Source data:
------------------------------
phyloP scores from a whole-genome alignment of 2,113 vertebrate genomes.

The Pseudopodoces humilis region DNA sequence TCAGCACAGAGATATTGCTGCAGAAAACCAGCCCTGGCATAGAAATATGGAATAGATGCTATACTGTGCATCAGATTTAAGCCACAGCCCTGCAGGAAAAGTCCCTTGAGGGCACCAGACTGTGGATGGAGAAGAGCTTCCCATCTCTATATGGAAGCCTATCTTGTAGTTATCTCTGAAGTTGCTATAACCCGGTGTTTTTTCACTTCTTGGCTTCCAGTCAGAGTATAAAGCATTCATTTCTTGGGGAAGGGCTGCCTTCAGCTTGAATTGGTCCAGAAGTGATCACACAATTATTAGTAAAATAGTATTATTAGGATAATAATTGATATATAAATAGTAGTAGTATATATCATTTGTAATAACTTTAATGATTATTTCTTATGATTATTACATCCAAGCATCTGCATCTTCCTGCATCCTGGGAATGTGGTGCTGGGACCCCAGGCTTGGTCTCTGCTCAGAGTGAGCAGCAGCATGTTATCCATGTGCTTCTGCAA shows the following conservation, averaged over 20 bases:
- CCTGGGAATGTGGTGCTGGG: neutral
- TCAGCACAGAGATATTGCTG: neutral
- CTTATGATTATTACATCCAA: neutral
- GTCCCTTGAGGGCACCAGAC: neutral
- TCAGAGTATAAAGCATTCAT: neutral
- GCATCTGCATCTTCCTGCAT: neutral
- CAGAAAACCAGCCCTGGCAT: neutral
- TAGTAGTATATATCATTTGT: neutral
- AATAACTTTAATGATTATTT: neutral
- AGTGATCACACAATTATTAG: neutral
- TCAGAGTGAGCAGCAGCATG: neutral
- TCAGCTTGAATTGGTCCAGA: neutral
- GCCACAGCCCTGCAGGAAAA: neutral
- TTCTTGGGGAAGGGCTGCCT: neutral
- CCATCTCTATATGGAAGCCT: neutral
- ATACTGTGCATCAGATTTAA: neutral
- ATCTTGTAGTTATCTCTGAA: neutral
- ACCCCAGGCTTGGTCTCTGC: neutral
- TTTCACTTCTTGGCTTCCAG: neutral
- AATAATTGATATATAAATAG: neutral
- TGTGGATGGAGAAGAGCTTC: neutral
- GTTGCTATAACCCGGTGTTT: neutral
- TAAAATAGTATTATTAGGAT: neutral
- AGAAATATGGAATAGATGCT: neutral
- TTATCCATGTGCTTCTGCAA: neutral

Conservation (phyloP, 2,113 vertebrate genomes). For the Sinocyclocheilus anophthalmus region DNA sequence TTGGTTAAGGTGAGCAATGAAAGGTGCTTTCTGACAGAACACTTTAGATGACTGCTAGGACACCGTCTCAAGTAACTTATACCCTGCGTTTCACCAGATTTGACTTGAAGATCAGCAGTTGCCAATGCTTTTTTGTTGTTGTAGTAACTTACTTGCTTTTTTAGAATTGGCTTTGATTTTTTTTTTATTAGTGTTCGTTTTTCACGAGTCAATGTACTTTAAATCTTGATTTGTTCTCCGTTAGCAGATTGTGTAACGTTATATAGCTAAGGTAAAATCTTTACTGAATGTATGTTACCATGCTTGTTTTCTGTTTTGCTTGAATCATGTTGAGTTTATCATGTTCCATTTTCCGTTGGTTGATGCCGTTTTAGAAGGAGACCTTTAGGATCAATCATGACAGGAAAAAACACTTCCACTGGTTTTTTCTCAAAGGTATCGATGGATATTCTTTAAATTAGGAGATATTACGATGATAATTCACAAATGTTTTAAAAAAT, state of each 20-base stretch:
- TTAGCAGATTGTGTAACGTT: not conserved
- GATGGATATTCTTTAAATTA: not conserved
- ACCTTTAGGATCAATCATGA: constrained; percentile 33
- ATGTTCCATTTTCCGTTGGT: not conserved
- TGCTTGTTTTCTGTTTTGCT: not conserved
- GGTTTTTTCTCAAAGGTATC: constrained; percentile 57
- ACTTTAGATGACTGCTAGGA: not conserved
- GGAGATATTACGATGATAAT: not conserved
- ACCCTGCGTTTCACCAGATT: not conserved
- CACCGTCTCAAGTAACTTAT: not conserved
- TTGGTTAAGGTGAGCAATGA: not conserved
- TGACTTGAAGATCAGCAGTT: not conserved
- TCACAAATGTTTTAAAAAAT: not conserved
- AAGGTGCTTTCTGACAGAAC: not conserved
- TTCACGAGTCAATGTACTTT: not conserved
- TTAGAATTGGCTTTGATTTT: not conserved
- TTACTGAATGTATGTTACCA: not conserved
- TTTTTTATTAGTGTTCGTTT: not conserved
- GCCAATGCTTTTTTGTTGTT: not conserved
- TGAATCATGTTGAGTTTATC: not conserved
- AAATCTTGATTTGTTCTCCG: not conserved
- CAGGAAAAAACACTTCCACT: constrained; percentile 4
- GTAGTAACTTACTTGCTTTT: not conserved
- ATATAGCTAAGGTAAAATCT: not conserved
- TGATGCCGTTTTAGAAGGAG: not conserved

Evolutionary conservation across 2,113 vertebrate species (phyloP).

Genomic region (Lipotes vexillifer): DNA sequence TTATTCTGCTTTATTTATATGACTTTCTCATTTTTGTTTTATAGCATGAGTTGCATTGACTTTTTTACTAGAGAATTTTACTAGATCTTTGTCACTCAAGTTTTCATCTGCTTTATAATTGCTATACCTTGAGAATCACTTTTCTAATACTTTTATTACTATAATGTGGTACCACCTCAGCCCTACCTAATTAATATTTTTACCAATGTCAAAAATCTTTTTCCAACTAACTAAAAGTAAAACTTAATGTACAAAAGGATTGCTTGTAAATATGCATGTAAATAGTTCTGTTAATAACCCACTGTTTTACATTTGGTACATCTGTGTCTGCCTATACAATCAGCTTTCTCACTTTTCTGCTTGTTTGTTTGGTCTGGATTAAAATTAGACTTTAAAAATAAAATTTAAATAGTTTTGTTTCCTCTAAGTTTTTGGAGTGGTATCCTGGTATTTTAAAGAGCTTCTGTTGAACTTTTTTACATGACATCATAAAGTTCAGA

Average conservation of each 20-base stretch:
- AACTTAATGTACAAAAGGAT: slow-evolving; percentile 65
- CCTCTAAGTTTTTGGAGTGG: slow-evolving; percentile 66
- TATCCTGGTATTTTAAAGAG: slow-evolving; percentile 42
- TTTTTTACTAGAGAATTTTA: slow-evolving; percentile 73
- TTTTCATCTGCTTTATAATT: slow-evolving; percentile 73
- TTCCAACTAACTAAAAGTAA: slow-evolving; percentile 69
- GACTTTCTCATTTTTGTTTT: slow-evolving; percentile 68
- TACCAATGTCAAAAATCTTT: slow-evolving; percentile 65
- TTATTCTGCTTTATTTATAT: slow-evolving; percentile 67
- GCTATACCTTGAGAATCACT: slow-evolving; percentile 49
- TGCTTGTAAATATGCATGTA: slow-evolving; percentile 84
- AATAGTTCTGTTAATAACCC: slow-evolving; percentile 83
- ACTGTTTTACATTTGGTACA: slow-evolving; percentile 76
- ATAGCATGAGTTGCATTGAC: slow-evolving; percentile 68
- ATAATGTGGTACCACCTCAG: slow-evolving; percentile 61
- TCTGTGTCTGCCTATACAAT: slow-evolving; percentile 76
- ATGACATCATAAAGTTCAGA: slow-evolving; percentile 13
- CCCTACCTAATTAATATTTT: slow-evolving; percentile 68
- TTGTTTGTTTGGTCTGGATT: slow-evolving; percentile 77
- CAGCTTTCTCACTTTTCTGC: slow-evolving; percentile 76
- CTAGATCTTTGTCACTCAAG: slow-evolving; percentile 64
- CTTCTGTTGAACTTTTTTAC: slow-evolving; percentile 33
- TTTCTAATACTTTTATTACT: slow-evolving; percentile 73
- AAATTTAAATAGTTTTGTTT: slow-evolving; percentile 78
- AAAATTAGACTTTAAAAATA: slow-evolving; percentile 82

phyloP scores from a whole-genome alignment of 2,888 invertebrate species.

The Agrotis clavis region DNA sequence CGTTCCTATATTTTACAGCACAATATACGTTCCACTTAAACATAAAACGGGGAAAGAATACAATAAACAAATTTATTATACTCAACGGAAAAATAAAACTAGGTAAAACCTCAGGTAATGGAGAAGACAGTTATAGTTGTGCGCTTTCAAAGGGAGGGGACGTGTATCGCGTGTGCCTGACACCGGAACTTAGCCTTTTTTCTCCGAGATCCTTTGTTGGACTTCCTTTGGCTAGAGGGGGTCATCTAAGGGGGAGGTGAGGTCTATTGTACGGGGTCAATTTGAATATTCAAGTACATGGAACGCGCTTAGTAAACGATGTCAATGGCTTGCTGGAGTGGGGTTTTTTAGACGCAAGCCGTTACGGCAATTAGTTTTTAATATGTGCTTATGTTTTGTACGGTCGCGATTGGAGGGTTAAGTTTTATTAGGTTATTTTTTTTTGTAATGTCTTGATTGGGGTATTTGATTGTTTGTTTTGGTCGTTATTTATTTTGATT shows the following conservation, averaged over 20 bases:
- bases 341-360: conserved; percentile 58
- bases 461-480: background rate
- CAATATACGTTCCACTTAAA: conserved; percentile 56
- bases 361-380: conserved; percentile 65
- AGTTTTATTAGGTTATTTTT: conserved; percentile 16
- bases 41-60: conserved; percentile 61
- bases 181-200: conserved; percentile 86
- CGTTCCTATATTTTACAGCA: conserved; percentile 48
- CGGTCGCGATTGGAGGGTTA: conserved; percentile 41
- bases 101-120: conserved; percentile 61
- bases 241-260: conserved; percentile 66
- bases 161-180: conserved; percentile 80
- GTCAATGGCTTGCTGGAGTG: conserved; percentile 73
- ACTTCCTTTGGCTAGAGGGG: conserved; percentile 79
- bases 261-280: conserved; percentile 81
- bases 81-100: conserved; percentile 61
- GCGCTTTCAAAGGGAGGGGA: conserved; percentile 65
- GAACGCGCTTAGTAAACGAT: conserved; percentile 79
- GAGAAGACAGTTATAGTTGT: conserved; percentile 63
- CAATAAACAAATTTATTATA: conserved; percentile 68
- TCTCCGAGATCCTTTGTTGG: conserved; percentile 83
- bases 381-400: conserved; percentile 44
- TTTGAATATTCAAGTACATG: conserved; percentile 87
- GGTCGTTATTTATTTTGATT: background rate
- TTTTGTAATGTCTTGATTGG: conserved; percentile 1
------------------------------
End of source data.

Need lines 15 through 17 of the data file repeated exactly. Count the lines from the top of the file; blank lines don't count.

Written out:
- GCCACAGCCCTGCAGGAAAA: neutral
- TTCTTGGGGAAGGGCTGCCT: neutral
- CCATCTCTATATGGAAGCCT: neutral